You know what was funny about his e-mail though? He was one of the first people in my life to ever tell me that I didn’t have to wait to go about manifesting my dreams! Everybody- my parents, teachers, friends, relatives- thought that I should take it slow and laze about my youth. The thing was though, I’m pretty sure I was born fully aware of my mission in this world. Holding back my message was keeping me up at night, writing articles and manifestos about ideas that I thought would have to fester for ages before seeing the light of day. What I wanted was to remind women of their inalienable right to love themselves in their natural state and help enable them to live incredible lives! I had all these ideas and thoughts of how I could go about it, but not once did it occur to me that I didn’t have to wait for a degree, industry experience, permission and start-up capital to do so!
“Don’t worry about being too young to follow your dreams,” I’d say over and over again in my head.
I printed off the e-mail and stuck it on my vision board, where I could look at it every single time I got discouraged. Chris Guillebeau is hardly the only figure who’s influence me over the years, but he was certainly the first who made the concept of large-scale success on your own terms seem within reach. I love Oprah, and I will always see her asa mother figure, but let’s face it- how accessible does her life really seem?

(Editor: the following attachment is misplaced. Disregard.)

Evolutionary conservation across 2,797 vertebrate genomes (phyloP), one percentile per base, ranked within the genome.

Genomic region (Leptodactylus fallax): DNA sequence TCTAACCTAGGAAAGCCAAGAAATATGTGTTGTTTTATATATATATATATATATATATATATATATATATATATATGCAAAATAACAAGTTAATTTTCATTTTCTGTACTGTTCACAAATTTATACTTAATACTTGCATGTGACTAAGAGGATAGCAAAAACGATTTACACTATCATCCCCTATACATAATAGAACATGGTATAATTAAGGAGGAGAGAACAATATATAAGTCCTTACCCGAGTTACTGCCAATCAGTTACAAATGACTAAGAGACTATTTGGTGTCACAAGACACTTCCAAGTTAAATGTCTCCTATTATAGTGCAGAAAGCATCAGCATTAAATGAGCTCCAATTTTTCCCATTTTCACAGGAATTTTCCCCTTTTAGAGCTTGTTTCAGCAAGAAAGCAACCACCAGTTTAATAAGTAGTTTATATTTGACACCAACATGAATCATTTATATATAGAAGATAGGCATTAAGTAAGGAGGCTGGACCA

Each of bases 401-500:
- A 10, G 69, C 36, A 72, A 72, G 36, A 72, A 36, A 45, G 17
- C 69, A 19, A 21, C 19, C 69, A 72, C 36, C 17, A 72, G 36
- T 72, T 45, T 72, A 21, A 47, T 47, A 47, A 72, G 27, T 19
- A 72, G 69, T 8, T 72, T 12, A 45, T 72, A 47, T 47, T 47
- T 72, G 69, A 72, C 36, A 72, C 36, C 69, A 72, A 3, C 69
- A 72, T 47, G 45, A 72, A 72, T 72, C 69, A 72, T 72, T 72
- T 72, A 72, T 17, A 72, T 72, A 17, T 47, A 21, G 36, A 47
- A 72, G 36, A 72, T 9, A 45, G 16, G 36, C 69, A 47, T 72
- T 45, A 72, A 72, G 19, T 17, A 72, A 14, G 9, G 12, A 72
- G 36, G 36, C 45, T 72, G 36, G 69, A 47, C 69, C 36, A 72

The aftermath of the story is that two years after that e-mail and a variety of other perspective-changing events, I’m writing a blog all about the message I wanted to get out there, am getting interviewed by national news shows about the things I’m fighting for and I work really hard every single day at what I feel most passionate about. Like, OMGHHKP! You guys, he was right!